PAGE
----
It’s happened more times than I can count. I’m in the middle of a sentence. I come across a word that I don’t know how to pronounce. I stumble over the word.
My housemates lean forward in anticipation. They can smell blood, like circling sharks.
I summon up the courage, I utter the word.
Almost immediately, the room descends into hysterical laughter.
English. It’s a bastard.
It happens quite often. As it happens, most of my vocabulary has come from years of reading books or playing video games in my childhood. I normally come across new words and phrases this way long before I hear them in conversation. This lends itself to quite a few unfortunate, but hilarious, situations. None more so than at university. Having lived with five lads for nearly two years, my pronunciation was exposed quite often much to their amusement.
The English language is a minefield. Historians would have me blaming the likes of Julius Caesar and William the Conqueror for polluting English with their Latin and French ways. But even taking that into consideration, English seems uniquely suited to tripping up poor souls like me.
I’ve had a laugh compiling this list, I’m sure you will too. Here’s a select few howlers from yours truly.
For some reason, I thought that Cadbury’s Creme Egg had an accent over the last letter. Cue much hilarity when I called it a ‘crem-ie egg’ in front of pretty much all of my mates.
The town somehow came up during conversation. I called it ‘more-cam-beh’. ‘Nuff said. Also applies to the comedy duo Morecambe and Wise.
Spectacular and Speculation
This is special, even by my standards. I managed to conflate it once. ‘Spectaculation’. That’ll catch on with football commentators, trust me.
‘Kek’ Republic. I know, I’ve no idea where that came from. This duly embarrassed me when I was playing football with my mates during Euro 2004, where the mighty Czechs with Jan Koller, Milan Baros and Pavel Nedved were at the height of their powers. A game of singles where each of us had to chose a team. I was last, all the good ones had been taken. Czech Republic was the only one left. Still, they were better than Latvia.
‘Hugs’. An oldie, but a goodie. I used that pronunciation for a secondary school classmate of mine with that particular surname. It’s a wonder they knew who I was talking about.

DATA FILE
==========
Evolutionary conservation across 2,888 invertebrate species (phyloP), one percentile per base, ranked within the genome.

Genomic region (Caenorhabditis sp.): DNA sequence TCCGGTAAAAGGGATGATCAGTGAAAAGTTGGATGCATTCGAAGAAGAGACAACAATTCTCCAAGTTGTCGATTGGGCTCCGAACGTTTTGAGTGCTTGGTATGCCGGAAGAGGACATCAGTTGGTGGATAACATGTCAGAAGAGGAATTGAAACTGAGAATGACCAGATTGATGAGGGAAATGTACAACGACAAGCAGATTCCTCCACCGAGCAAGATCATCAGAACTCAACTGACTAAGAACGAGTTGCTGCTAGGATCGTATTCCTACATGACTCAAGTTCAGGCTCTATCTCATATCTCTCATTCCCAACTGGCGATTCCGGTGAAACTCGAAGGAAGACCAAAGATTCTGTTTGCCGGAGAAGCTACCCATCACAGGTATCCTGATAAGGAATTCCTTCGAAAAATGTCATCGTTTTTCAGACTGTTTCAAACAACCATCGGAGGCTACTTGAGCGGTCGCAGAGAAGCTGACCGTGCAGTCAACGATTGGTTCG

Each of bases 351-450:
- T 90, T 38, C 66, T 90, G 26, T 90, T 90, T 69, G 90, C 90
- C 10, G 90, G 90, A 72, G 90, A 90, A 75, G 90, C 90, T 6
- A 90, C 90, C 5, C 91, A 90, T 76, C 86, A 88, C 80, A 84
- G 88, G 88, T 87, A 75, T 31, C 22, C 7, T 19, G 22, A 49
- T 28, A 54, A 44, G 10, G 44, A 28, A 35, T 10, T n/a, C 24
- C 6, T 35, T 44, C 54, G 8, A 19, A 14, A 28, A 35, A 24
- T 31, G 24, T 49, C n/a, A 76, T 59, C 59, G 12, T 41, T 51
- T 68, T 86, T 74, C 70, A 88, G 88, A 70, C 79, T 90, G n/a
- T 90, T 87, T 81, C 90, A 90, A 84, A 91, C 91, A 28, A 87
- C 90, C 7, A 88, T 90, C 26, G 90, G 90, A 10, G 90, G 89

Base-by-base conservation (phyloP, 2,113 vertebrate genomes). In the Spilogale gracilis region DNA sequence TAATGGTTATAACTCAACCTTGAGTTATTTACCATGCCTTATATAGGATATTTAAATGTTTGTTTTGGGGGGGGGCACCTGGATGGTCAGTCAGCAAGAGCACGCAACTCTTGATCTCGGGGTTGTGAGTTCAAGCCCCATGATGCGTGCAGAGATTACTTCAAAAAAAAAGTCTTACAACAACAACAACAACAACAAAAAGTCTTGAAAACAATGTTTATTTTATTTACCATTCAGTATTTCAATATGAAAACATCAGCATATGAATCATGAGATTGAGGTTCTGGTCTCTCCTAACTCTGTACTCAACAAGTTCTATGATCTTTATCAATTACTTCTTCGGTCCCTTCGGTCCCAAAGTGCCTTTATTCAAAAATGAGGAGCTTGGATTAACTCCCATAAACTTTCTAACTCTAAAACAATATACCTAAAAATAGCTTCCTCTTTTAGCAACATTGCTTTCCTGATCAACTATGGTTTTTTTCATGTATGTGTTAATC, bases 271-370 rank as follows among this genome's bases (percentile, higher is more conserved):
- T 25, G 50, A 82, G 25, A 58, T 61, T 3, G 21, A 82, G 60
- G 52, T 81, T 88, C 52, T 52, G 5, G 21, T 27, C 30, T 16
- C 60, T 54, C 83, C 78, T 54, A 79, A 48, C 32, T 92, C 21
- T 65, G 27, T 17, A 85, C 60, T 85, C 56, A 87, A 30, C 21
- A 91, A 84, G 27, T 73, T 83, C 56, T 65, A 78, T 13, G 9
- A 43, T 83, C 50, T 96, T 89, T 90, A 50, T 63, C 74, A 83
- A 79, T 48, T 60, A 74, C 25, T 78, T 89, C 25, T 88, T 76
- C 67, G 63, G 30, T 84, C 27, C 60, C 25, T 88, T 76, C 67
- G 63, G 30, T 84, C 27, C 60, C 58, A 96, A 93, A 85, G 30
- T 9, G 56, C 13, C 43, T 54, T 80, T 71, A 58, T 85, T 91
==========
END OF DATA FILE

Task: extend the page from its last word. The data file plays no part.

Silent ‘b’. I never knew about any silent ‘b’ when I was commenting on a footballer’s availability for the next Premier League fixture.
Mexican beer. I pronounced it coro-nah. Turns out it’s Co-rone-nah. Wish I knew that before ordering a Corona from a bewildered bartender in Malia who obviously had no idea what I was on about.
Is it Gullitt, or is it Hullitt? I don’t care. I’ve had enough of him to last me a lifetime. There’s a special place in hell reserved just for his name alone.
Aaaand that’s it.
I’m sure that you all have plenty of anecdotes in this particular area. Or am I alone in thinking English is the worst thing ever invented? I’d love to know all about your experiences in navigating the minefield that is the Queen’s English.
This article was first published on Callum’s blog here: http://walkthedivide.wordpress.com/
Callum Fox is walking the divide between the hearing and deaf worlds. Profoundly deaf since birth and CI user. In his spare time he balances being 22 years old, being a football fanatic and trying to make it as a writer, journalist and human being. Follow him on Twitter as @WalkTheDivide
The Limping Chicken’s supporters provide: BSL translation, multimedia solutions, television production and BSL training (Remark! ), sign language interpreting and communications support (Deaf Umbrella), online BSL video interpreting (SignVideo), theatre captioning (STAGETEXT), legal advice for Deaf people (RAD Deaf Law Centre), Remote Captioning (Bee Communications), visual theatre with BSL (Krazy Kat) , healthcare support for Deaf people (SignHealth), specialist lipspeaking support (Lipspeaker UK), sign language and Red Dot online video interpreting (Action Deafness Communications) & advice for Deaf students (The University of Wolverhampton’s Deaf Learner Open Day on Wednesday 27th March!)
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